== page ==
On his side stood the majesty of the senate, the favour of the people, the support of the tribunes, and regard for the absent army.
On the other side were urged the inviolable authority of the Roman government and military discipline; the edict of the dictator, always observed as the mandate of a deity; the orders of Manlius, and his postponing even parental affection to public utility.
“The same also,” said the dictator, “was the conduct of Lucius Brutus, the founder of Roman liberty, in the case of his two sons. That now fathers were [p. 550]
become indulgent, and the aged indifferent in the case of the authority of others being despised, and indulge the young in the subversion of military order, as if it were a matter of trifling consequence.
For his part, however, he would persevere in his purpose, and would not remit the smallest part of the punishment justly due to a person who fought contrary to his orders, while the rites of religion were imperfectly ex- ecuted, and the auspices uncertain.
Whether the majesty of the supreme authority was to be perpetual or not, depended not on him; but Lucius Papirius would not diminish aught of its rights.
He wished that the tribunitian office, inviolate itself, would not by its interposition violate the authority of the Roman government; nor the Roman people, to their own detriment particularly, annihilate the dictator and the rights of the dictatorship together.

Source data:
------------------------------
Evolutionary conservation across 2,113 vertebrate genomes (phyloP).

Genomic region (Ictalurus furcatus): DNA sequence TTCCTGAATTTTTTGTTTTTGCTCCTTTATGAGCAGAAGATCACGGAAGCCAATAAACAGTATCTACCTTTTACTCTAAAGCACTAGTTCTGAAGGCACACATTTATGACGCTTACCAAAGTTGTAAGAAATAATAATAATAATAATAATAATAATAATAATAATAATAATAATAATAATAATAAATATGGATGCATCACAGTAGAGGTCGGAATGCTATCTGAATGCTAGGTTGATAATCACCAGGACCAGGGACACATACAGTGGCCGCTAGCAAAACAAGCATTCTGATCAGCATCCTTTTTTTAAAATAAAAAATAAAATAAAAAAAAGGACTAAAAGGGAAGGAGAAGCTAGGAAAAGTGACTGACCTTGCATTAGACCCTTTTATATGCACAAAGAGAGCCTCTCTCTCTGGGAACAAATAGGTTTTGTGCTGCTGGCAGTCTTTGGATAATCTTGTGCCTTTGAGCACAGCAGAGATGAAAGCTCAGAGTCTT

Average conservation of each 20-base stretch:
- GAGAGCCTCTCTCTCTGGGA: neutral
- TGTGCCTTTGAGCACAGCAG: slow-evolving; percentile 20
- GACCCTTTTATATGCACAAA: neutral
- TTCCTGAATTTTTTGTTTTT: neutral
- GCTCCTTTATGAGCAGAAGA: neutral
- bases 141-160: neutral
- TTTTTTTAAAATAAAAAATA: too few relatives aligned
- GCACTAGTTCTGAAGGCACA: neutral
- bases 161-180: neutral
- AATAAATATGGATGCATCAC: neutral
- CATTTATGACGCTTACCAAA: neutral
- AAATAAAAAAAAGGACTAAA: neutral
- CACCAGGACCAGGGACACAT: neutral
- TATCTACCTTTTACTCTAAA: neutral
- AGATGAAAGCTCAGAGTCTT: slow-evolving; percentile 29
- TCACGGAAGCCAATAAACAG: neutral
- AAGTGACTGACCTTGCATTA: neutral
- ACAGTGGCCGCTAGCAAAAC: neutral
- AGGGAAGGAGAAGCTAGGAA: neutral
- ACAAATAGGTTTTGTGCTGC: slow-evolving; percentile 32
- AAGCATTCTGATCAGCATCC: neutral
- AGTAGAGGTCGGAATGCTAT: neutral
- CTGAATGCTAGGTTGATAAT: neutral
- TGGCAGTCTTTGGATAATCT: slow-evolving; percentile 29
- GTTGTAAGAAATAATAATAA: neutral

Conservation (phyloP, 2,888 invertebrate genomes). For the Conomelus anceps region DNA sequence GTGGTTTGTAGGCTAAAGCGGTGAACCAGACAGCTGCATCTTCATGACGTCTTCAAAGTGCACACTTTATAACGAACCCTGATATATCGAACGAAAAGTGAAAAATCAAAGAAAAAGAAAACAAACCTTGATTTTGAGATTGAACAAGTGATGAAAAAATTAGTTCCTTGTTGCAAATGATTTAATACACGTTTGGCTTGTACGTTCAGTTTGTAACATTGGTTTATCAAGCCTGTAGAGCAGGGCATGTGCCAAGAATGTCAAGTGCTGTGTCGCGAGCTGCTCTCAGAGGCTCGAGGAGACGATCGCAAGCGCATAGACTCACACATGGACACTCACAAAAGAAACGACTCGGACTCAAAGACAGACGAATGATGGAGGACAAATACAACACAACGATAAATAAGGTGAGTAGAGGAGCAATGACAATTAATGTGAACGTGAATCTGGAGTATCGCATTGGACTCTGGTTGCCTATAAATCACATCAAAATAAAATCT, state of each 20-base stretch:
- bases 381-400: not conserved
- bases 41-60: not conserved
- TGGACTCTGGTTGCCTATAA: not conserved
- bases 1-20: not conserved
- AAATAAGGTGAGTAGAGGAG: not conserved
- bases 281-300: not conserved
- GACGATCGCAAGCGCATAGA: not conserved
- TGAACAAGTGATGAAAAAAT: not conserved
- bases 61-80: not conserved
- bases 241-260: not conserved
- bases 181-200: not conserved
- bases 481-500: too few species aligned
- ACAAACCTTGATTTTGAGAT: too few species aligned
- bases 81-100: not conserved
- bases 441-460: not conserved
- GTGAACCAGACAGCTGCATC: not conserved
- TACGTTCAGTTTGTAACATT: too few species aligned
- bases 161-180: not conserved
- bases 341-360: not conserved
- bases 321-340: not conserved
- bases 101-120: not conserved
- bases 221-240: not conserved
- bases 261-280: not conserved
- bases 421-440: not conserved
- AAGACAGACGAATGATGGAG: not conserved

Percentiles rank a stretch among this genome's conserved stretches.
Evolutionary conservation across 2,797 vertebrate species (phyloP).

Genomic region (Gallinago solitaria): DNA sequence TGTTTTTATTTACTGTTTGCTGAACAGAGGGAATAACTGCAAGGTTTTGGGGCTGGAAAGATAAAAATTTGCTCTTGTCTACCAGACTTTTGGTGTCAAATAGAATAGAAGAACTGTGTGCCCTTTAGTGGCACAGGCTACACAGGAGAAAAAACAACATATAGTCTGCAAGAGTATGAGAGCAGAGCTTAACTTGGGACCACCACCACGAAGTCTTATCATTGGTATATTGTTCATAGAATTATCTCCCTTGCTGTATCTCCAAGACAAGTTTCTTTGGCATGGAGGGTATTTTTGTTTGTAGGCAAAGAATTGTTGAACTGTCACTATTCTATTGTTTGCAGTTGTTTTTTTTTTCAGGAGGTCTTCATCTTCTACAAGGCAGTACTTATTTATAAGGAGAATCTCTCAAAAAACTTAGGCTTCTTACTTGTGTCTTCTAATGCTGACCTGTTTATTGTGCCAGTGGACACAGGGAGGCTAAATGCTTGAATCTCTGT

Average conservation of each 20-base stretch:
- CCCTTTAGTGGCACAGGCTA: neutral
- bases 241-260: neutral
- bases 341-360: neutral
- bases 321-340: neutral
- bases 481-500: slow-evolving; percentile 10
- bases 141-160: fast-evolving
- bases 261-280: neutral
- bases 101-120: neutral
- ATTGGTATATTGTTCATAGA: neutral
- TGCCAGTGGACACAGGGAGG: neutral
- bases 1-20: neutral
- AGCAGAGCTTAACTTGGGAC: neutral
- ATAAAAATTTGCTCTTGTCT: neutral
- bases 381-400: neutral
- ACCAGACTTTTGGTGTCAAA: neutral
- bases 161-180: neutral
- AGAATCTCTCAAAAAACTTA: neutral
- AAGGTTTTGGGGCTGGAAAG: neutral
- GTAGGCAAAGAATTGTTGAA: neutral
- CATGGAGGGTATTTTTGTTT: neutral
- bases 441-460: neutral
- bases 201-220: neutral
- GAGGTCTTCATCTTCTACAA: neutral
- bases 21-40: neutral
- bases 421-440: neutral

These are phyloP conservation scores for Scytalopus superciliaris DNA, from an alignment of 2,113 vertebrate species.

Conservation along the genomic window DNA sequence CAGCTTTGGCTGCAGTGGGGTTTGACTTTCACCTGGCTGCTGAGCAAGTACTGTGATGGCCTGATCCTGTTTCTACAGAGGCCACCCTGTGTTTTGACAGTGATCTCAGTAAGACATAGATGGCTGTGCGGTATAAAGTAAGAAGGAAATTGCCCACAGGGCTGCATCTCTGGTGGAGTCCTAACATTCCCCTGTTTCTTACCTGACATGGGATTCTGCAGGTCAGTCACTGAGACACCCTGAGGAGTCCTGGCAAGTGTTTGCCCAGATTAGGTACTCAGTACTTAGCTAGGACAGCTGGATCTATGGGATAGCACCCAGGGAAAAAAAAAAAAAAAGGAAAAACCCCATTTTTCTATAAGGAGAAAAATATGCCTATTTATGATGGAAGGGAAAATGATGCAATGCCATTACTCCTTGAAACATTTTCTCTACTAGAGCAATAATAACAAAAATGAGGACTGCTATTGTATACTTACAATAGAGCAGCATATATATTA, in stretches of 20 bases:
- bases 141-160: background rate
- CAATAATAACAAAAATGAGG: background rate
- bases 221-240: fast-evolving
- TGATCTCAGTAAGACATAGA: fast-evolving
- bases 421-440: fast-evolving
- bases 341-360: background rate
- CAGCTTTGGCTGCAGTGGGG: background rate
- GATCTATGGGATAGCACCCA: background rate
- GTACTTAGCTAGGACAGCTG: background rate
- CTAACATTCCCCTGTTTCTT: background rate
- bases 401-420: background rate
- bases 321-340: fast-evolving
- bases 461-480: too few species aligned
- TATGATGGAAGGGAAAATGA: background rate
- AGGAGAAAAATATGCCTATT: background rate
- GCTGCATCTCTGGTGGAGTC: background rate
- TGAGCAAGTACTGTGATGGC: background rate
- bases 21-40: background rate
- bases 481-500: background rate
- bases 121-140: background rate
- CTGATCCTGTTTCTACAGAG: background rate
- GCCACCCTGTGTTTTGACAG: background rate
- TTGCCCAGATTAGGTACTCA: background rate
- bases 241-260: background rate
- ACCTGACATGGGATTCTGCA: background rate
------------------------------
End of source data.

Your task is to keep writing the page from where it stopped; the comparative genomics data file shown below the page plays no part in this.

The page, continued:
But if this should be the case, not Lucius Papirius but the tribunes and the people would be blamed by posterity in vain; when military discipline being once dissolved, the soldier would no longer obey the orders of the centurion, the centurion those of the tribune, the tribune those of the lieutenant-general, the lieutenant-general those of the consul, nor the master of the horse those of the dictator.
No one would then pay any deference to men, no, nor even to the gods. Neither edicts of generals nor auspices would be observed.
The soldiers, without leave of absence, would straggle at random through the lands of friends and of foes; and regardless of their oath would, influenced solely by a wanton humour, quit the service whenever they might choose.
The standards would be unattended and forsaken: the men would neither assemble in pursuance of orders, nor would any distinction be made as to fighting by night or by day, on favourable or unfavourable ground, by order or without the the orders of the general; nor would they observe standards or ranks; the service, instead of being solemn and sacred, would be confused and the result of mere chance, like that of freebooters.
Render yourselves then, tribunes of the commons, accountable for all these evils to all future ages. Expose your own persons to these heavy imputations in defence of the licentious conduct of Quintus Fabius.”